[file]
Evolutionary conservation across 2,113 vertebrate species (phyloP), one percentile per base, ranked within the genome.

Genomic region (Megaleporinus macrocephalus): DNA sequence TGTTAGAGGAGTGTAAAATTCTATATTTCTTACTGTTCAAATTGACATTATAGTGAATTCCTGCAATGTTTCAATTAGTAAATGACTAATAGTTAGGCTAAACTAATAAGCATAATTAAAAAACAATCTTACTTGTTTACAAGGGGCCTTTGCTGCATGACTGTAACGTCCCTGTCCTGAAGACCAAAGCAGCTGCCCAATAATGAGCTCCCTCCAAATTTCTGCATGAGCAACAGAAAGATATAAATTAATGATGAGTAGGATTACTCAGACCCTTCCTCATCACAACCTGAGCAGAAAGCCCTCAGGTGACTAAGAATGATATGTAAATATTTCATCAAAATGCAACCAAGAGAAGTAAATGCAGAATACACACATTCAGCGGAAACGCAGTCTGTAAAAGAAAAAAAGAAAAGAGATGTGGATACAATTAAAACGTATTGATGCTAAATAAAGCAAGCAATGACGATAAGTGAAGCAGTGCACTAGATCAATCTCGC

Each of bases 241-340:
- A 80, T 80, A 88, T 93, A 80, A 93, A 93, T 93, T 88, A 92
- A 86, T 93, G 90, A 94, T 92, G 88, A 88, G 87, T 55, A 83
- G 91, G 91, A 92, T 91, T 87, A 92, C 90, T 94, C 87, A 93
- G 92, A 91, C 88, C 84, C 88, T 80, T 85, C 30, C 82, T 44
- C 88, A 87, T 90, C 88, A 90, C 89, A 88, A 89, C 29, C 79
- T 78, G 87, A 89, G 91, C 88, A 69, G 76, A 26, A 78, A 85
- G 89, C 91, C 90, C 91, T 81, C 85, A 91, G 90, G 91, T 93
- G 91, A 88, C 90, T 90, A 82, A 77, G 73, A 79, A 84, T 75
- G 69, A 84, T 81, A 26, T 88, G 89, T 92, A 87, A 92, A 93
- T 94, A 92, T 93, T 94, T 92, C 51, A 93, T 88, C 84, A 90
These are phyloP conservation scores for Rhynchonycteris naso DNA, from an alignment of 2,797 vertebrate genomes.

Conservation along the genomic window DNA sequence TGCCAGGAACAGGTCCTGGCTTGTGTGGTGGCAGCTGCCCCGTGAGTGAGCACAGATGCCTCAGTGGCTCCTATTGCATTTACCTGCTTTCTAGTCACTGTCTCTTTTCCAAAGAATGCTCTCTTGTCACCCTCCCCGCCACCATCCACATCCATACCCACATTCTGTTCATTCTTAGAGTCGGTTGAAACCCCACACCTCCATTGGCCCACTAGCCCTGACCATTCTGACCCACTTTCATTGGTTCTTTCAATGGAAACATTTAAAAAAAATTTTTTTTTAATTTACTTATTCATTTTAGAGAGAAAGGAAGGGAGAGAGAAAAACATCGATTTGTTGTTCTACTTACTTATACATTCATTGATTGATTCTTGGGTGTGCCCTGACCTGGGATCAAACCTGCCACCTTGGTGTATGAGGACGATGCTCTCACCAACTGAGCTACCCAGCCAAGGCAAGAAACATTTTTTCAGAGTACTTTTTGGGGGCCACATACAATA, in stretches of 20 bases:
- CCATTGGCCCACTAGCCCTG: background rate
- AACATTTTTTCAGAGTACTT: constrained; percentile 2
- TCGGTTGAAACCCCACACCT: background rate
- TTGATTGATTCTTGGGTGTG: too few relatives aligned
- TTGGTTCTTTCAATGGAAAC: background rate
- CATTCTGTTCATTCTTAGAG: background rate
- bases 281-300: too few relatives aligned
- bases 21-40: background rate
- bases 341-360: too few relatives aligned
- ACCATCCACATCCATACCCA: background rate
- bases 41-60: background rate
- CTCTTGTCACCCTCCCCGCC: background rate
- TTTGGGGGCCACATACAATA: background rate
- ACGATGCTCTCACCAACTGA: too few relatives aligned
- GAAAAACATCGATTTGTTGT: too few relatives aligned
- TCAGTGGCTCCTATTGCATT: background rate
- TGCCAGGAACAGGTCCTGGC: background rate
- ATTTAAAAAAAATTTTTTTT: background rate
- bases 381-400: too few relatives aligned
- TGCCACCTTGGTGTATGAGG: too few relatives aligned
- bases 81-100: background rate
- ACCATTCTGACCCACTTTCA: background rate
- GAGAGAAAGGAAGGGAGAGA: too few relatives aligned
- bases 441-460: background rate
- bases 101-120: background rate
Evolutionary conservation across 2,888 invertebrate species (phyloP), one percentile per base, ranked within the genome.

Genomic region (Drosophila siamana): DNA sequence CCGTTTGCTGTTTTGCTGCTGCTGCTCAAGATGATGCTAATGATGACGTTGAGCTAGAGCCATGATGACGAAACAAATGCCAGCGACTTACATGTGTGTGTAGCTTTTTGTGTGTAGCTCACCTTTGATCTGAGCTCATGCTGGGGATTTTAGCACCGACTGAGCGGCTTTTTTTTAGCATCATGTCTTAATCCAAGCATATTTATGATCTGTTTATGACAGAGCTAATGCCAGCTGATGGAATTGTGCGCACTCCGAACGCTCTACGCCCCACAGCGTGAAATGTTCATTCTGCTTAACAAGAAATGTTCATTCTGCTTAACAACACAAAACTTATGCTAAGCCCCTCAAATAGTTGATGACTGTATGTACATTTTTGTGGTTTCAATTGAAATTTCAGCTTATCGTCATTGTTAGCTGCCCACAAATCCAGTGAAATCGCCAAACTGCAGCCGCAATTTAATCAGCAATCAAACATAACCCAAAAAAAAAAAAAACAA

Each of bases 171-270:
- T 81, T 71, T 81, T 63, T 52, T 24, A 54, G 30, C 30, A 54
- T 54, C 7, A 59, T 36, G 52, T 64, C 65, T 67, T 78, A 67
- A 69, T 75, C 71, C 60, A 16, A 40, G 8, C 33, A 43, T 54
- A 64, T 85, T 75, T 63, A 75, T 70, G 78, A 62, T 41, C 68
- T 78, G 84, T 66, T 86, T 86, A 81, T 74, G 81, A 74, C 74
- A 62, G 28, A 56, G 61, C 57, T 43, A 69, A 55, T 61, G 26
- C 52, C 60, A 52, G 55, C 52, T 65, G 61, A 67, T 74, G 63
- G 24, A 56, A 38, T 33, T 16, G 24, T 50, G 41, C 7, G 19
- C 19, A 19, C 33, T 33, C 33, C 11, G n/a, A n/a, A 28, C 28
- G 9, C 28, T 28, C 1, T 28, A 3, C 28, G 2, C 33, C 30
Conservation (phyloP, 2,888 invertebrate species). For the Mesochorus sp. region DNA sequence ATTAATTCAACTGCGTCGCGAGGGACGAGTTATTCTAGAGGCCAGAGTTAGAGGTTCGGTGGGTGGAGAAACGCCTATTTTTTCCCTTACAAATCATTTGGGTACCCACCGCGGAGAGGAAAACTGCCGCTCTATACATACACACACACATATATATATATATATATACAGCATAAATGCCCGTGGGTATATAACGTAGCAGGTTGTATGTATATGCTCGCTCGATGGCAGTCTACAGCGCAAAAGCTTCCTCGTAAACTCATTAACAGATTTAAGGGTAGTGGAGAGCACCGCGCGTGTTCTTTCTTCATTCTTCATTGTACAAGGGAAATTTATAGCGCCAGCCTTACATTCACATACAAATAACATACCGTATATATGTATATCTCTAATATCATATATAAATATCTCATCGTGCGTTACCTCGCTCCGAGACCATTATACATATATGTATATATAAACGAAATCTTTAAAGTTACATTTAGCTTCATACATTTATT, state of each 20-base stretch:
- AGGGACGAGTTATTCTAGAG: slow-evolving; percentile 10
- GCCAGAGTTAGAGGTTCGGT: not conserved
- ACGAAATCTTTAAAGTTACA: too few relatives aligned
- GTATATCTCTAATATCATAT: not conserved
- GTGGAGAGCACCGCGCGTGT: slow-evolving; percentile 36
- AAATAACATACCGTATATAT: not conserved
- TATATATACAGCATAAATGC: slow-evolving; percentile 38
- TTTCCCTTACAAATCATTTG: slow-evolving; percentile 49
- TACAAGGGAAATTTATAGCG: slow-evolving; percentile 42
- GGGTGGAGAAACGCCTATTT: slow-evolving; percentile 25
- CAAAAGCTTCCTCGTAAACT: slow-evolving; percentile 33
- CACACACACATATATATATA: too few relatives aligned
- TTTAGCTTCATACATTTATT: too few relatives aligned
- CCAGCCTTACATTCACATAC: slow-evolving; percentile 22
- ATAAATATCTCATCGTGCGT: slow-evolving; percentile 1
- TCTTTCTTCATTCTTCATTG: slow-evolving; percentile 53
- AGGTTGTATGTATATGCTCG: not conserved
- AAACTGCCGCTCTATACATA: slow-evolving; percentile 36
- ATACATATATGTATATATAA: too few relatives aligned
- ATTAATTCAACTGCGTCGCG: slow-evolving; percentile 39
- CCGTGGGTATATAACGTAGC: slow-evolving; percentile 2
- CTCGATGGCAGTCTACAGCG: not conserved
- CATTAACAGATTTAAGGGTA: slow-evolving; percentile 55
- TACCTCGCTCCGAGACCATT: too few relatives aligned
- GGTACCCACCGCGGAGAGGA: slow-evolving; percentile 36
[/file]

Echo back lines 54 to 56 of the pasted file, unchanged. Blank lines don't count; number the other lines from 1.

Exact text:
Conservation (phyloP, 2,888 invertebrate species). For the Mesochorus sp. region DNA sequence ATTAATTCAACTGCGTCGCGAGGGACGAGTTATTCTAGAGGCCAGAGTTAGAGGTTCGGTGGGTGGAGAAACGCCTATTTTTTCCCTTACAAATCATTTGGGTACCCACCGCGGAGAGGAAAACTGCCGCTCTATACATACACACACACATATATATATATATATATACAGCATAAATGCCCGTGGGTATATAACGTAGCAGGTTGTATGTATATGCTCGCTCGATGGCAGTCTACAGCGCAAAAGCTTCCTCGTAAACTCATTAACAGATTTAAGGGTAGTGGAGAGCACCGCGCGTGTTCTTTCTTCATTCTTCATTGTACAAGGGAAATTTATAGCGCCAGCCTTACATTCACATACAAATAACATACCGTATATATGTATATCTCTAATATCATATATAAATATCTCATCGTGCGTTACCTCGCTCCGAGACCATTATACATATATGTATATATAAACGAAATCTTTAAAGTTACATTTAGCTTCATACATTTATT, state of each 20-base stretch:
- AGGGACGAGTTATTCTAGAG: slow-evolving; percentile 10
- GCCAGAGTTAGAGGTTCGGT: not conserved